At the same time, Hephaestus, Greek god of metalsmithing, technology, and craft, may be better known for his crippled legs and his rocky marriage to Aphrodite. But he was a born inventor. By age nine he had made a brooch so beautiful it attracted the attention of Hera, the highest of all Olympian goddesses. He is the father of metallurgy, of skillful workmanship, and even of robotics, creating mechanical people to assist him in his workshop. He is the god who is equated with technical ingenuity and excellence in craftsmanship.
He made some priceless gifts for his powerful siblings. He crafted a silver bow and arrows for his sister Artemis, goddess of the hunt; he fabricated the magical winged sandals worn by his brother Hermes, which "carried him about with the swiftness of wind"; and he forged weapons for his sister Athena during the Trojan War.
But his status is still comparatively low among Olympian gods. How can Hephaestus’s profession be raised to the same level as those of his more respected siblings? The answer is through education.
What if today’s students were taught in early grades the fundamentals of engineering, including applied math, physics, and chemistry? What if they were shown a direct relationship between principles and products? What if they worked out a design on paper, and were given the knowledge and tools to build it themselves? What if they were encouraged to ask questions about how everything is made, especially the things that they use every day? These changes in education could ignite a powerful interest in the technological fields across a much wider spectrum of learners.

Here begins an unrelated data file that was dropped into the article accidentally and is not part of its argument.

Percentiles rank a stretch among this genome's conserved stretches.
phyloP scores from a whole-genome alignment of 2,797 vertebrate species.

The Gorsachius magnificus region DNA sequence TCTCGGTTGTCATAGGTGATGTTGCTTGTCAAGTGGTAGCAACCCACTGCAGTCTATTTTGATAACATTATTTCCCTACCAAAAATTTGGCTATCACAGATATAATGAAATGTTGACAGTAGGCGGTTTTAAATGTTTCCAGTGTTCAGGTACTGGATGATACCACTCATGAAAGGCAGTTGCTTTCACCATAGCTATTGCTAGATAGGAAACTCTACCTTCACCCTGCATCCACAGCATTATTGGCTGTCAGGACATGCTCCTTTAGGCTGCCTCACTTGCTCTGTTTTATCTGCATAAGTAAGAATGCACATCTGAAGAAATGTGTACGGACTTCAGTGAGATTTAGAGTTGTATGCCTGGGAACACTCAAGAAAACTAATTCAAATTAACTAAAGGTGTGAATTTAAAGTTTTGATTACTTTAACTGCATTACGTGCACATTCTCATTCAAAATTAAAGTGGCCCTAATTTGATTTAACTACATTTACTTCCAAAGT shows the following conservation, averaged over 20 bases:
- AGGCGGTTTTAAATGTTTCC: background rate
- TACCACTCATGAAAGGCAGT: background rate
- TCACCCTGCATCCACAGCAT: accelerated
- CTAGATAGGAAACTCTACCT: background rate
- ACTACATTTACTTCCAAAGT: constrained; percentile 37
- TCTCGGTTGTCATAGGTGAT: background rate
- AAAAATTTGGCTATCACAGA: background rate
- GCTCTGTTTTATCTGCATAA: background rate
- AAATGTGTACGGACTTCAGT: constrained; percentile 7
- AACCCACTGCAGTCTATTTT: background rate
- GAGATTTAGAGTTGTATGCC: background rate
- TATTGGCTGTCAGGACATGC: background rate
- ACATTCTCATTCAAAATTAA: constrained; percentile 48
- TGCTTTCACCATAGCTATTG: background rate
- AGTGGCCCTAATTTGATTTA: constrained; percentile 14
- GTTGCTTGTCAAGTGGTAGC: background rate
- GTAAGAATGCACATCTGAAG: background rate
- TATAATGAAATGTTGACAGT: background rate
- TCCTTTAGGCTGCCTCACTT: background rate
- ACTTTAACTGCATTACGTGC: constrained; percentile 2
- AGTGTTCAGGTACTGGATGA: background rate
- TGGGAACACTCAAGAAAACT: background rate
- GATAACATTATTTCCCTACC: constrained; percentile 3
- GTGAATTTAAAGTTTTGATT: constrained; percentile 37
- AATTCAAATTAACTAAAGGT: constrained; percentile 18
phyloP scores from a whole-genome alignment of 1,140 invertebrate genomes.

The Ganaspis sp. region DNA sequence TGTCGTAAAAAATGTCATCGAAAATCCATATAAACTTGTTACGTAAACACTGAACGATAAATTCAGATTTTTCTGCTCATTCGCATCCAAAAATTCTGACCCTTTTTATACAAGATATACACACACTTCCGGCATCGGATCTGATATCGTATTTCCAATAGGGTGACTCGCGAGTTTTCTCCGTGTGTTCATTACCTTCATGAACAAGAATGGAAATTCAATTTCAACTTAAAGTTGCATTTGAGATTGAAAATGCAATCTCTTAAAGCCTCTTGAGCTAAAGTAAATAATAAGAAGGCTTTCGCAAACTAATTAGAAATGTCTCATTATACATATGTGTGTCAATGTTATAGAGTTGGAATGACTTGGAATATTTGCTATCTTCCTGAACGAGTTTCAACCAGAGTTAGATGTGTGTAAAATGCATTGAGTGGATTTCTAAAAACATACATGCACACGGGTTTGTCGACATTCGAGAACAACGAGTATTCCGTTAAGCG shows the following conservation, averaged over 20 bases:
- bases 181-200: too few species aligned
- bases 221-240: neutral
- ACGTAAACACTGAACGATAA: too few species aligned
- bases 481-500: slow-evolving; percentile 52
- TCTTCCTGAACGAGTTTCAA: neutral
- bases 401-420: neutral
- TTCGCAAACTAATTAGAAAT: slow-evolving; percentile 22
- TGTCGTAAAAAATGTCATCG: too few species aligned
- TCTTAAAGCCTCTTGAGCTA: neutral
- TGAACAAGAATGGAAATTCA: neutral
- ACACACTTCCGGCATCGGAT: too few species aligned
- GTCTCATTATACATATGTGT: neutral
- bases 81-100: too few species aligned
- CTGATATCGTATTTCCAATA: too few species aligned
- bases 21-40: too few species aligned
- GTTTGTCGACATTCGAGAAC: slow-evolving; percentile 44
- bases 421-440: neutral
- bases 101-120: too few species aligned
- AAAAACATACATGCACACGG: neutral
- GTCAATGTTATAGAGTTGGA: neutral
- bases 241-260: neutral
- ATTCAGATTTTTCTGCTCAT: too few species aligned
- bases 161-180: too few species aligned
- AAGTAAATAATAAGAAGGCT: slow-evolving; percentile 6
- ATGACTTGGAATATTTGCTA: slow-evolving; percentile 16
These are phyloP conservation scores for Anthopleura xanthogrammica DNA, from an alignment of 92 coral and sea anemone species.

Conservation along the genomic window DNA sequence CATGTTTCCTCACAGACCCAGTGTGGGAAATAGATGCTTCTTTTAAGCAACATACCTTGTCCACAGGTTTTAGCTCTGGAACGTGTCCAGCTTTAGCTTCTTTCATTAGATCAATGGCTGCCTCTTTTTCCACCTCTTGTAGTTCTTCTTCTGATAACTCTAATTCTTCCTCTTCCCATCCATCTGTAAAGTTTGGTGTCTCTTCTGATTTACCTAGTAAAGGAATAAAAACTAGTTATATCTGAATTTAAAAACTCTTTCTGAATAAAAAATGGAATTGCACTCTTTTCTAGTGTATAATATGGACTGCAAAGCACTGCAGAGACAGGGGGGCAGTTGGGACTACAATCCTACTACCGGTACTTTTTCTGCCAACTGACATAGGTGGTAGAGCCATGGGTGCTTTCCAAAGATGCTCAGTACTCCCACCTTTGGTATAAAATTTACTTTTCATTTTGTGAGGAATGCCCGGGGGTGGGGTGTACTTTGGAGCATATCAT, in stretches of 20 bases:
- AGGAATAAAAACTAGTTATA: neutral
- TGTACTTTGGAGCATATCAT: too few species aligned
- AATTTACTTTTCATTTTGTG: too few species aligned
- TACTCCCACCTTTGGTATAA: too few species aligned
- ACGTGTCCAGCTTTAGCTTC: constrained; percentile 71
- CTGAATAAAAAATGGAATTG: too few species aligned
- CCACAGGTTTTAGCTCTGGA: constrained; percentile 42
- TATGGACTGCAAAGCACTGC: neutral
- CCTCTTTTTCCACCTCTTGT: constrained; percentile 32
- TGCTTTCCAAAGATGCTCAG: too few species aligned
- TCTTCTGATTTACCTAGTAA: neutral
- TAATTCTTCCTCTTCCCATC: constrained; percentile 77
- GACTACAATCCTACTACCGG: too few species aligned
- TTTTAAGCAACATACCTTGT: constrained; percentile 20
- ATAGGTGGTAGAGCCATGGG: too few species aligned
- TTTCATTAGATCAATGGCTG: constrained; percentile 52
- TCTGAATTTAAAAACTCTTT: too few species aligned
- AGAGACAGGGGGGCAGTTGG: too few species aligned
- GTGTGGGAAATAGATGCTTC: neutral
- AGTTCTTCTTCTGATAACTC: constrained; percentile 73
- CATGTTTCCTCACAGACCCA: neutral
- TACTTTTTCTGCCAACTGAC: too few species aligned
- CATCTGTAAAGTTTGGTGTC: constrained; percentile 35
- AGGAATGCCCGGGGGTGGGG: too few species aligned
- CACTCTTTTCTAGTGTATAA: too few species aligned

Actually, it is within the reach of young technicians today to design and create a brooch, a shield, a sword, even a robot. But their ranks could be greatly increased by an early technological education that puts basic engineering ideas alongside reading, writing, and arithmetic. Students who previously only wanted to read a book might start asking how the book was made. Students who were only interested in drawing might start wondering if they can turn their sketches into three-dimensional realities.
With a new emphasis on the engineering sciences in education, this country could once again be a global innovator. Fresh minds could be working on the practical problems that plague the world: how to provide nutritious food for the entire population; how to create energy without polluting the planet; how to live without banishing hundreds of species to extinction.
We need engineers and scientists to find solutions to the world’s biggest problems, but also visionaries to create things that have not yet been imagined. Let us invite students to be both engineers and visionaries, to follow in the footsteps of Hephaestus: not his hobbled footsteps, but his innovative, creative footsteps.
In the spirit of the inventor Hephaestus, let us challenge the students of today, and ask them who will be the first to make the winged sandals that will take the one who wears them anywhere he or she wants to go?
About the Author
Michelle Bennett, daughter of longtime SME member Ron Bennett, is a writer and artist living in Oakland, CA. Bennett, author of Missouri: Celebrate the States, has been employed as a metalworker in West Oakland for many years, building stairways and other architectural steel structures.
This article was first published in the July 2011 edition of Manufacturing Engineering magazine. Click here for PDF.